After the popularity of Black Mirror (dir. Charlie Brooker, 2011-) rocketed Netflix Original popularity, it’s no wonder they spun together this futuristic, dystopian tale. Drawing clear aesthetic influences from the Blade Runners (dir. Ridley Scott, 1982 and Denis Villeneuve, 2017), Maniac rings with that neon-scattered, somewhat grimy setting which signals a clear commentary on modern society. Despite never being 100% sure what is happening, spectators are informed enough to engage in the story which takes constant narrative turns. When you click play next episode, you genuinely have no idea what’s about to hit you next. Something I am personally thrilled by.
Emma Stone and Jonah Hill make the perfect pairing in this both humorous and surprisingly emotional black comedy. Though the first thing you may notice about Jonah is his weight-loss (yes, he’s skinny now) what’s more important is his superb acting. In fact, he’s probably the most serious character of the whole show. Playing a lonely office worker plagued by mental illness after a psychotic breakdown, his character of Owen Milgrim is followed by a melancholy desperation (not to mention hallucinations) that makes you forget he’s the star of Superbad (2007) and 21 Jump Street (2012).
Of course, Hill still flexes his comedic talents on some occasions. For example, when playing the Swedish-Austrian-Icelandic-Italian NATO representative in a wig reminiscent of Donald Trump. But Emma Stone holds the primary funny role of Annie Landsberg. With equally deep roots. Brutally honest and superficially confident, Landsberg is just as haunted by her past (that she treats with drugs). Aside from the excellent acting, the characters themselves are well-developed and realistic in their balance between comedy and pathos.
In terms of the actual storyline, we tackle the age-old question of what if robots had emotions? Though it may takes us a little while to get there, it keeps us interested as we trace the ‘subjects’ through their mental fantasies when trailing a new drug. I won’t tell you what happens, but I will say prepare for some very random events. Paralleling these almost mini-films is the primary storyline. Though is a little more comprehensive in terms of plot, it’s nonetheless offbeat. Dr. Mantleray is squirmy and awkward, alongside his blunt chain-smoking assistant Dr. Fujita.
The fact these characters are almost just as strange as their dystopian setting makes you almost a little uncomfortable, yet unable to tear away your gaze. Each episode ends on a cliff-hanger, making that 10 seconds until next episode ever so tempting. The complex storylines, toing-and-froing between worlds, interconnected characters and layered time zones intricately weaves plot twists to make you go: ah, so that’s why that happened.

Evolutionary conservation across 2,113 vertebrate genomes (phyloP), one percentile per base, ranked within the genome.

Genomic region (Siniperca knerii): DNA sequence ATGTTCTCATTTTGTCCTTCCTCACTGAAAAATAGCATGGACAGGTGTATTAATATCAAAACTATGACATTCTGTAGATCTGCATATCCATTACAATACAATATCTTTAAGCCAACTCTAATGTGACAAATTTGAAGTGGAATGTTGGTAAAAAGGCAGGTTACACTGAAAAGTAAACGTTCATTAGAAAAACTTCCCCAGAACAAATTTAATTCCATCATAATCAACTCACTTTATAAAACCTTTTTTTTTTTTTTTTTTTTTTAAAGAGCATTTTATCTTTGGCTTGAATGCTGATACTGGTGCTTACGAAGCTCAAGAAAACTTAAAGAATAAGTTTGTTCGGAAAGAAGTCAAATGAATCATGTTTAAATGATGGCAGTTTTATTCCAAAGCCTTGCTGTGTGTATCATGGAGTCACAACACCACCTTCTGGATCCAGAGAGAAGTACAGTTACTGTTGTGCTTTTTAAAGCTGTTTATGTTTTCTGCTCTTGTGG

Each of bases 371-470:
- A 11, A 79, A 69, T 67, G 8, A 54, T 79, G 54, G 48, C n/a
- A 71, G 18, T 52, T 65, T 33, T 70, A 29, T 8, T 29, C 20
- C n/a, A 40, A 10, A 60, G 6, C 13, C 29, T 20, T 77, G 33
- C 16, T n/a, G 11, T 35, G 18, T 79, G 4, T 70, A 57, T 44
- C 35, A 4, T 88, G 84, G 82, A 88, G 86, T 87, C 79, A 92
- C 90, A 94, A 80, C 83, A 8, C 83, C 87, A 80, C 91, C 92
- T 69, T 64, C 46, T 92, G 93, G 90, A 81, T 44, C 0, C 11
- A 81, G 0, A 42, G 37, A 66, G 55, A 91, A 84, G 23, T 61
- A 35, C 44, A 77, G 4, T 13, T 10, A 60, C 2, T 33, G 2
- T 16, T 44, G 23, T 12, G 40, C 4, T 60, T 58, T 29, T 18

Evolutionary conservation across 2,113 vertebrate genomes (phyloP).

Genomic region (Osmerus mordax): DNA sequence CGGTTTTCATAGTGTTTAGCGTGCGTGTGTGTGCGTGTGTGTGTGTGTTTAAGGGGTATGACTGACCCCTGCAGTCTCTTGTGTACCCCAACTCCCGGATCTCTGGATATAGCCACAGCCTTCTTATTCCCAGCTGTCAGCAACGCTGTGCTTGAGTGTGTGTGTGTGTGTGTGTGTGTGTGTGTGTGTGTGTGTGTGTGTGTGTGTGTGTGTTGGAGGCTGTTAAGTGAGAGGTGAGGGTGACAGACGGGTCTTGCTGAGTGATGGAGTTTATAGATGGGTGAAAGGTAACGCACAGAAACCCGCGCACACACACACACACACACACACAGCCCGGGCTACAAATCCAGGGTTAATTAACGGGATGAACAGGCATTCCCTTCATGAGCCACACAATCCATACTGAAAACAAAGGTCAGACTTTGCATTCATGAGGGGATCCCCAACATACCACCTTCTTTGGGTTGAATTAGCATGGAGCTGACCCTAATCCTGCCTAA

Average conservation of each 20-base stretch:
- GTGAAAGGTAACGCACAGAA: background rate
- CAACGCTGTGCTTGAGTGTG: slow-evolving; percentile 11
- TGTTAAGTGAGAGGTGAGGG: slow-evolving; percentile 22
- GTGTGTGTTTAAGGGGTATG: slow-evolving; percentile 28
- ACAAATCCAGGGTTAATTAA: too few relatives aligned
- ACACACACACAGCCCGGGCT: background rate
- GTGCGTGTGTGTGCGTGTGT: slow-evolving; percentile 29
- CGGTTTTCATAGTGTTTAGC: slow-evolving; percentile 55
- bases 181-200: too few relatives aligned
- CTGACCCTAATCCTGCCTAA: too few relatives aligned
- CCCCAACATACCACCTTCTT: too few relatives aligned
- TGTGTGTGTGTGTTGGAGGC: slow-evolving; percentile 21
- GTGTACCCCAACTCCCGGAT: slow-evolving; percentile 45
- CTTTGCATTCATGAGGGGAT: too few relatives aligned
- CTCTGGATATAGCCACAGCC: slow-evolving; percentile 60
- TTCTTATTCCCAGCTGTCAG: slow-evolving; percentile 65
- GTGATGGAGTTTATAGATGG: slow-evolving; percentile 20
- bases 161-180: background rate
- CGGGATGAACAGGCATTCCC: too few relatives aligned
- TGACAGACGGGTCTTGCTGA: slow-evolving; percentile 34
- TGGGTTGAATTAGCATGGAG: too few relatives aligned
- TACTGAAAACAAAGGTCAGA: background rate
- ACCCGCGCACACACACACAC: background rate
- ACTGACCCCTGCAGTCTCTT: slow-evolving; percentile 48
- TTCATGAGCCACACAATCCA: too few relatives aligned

You can tell director Cary Fukunaga has put a lot of heart and soul into this programme. Cinematographer Darren Lew controls all elements of the screen masterfully, with a clear aesthetic in both the real and imaginary world. Something complex, multi-layered storylines often fall at in film terms is their heavy reliance on verbal explanation. After all, how else are you going to communicate all these plot points? But I must say I noticed not a single piece of this. All dialogue had a natural flow. Visuals aided in letting the audience figure out for themselves what was going on. And the only scientific language was used for comedy. We’re not supposed to understand what a globular cluster malfunction is.
In some ways, it’s even mocking programmes that do incorporate all that technical lingo. It’s essentially a parody sci-fi…yet still emotive? The dark themes and exploration of mental illness is taken seriously, moving audiences without saturating them in sentimentality. Maniac knows when to make fun of itself and when to be serious. Beautiful cinematography- detailed as to build a textual world, and well-acted character arcs make this mini-series a roller coaster ride to watch.
I’ve heard some opinions that the first half of the series is a little slow, and though I understand why one might think this, I personally had no such experience. It can be a little gory at times, but I believe this is all to add to its shock-factor and isn’t very frequent. Fukunaga’s inspection of the human condition, that allegorically speak of platonic importance and societies growing obsession of clinical diagnosis, cause you to think deeper into what you’re watching. If you enjoyed the mind-bending experiences of Eternal Sunshine of the Spotless Mind (dir. Michel Gondry, 2004) or Inception (dir. Christopher Nolan, 2010), you’ll be sure to love this wacky, magnificently plotted (if not a little bit hipster) mini-series.